- Meeting abstract
- Open Access
Juvenile idiopathic arthritis is associated to a functionally active polymorphism in the SH2D2A gene
© BioMed Central Ltd 2001
- Received: 15 January 2001
- Published: 26 January 2001
- Multiple Sclerosis
- Juvenile Idiopathic Arthritis
- Juvenile Idiopathic Arthritis Patient
- Short Allele
T cell specific adapter protein (TSAd) is involved in the negative control of T cell activation. The SH2D2A gene encoding TSAd is located on chromosome 1q21 which has been implicated in susceptibility to experimental autoimmune disorders in the mouse (chronic allergic encephalomyelitis and collagen-induced arthritis). Recently we found that short alleles of the SH2D2A gene promoter are associated with multiple sclerosis (MS). The aim of our study was to investigate whether the SH2D2A promoter polymorphism contributes to the genetic susceptibility to develop juvenile idiopathic arthritis (JIA).
DNA from 212 Norwegian patients with juvenile arthritis (categorized as systemic (n = 18), poly- RF+ (n = 12), poly- RF- (n = 61), oligo- (n = 87) and extended oligoarthritis (n = 31)) and 279 healthy unrelated Norwegian controls were genotyped for a functional GA repeat polymorphism in the promoter region of SH2D2A gene using an ABI automatic sequencing machine (ABI PrismTM XL377)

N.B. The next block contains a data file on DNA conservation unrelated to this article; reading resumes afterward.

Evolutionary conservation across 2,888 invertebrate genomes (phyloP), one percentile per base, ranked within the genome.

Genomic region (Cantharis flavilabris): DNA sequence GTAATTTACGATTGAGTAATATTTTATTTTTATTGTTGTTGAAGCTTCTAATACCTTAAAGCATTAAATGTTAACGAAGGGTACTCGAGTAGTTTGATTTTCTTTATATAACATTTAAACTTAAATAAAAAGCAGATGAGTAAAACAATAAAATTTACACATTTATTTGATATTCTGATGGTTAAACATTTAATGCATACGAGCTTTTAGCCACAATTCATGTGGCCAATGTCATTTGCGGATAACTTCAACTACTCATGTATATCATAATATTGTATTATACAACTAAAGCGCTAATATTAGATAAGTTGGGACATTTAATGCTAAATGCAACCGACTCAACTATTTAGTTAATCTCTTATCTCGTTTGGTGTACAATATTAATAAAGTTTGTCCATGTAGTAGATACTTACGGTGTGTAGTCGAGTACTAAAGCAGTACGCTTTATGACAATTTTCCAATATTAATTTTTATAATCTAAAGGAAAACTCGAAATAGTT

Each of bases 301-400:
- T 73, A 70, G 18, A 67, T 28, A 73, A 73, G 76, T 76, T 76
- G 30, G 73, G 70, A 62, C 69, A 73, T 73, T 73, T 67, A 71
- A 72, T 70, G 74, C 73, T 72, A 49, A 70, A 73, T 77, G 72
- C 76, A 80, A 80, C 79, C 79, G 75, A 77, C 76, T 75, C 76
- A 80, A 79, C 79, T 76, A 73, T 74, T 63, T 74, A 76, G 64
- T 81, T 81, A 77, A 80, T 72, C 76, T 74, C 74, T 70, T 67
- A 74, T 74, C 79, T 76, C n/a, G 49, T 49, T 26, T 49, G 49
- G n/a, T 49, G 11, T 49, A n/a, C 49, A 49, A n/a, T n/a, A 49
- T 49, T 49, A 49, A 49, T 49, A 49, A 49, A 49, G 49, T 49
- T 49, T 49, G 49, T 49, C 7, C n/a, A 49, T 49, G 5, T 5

The frequencies of the two shortest alleles GA13 and GA16 were increased among the JIA patients compared to the control; the GA13 significantly so (0.098 vs 0.053, OR=1,97, P = 0,0063). When we divided patients into subgroups only in the RF-positive polyarthritis group of patients there was no increases of any of the short alleles. All other subgroups of JIA showed an increased frequency of GA13, however only in the patients with oligoarthritis the increased frequency of GA13 allele reached significance (0.103, P = 0.017). When we analyzed the frequency of short alleles in relation to the occurrence of chronic iridiocyclitis (CIC) in the group of patients with oligoarthritis (n = 14), we found that 57% of the these patients carry at least one short allele compared to 46% of the patients without CIC (n = 73).
Our data indicate that the short alleles of the SH2D2A promoter associated with JIA patients could contribute to the genetic susceptibility of JIA, similar what we have observed in MS. It is possible that the short allele is a marker for particular clinical presentations. This we will investigate in further details.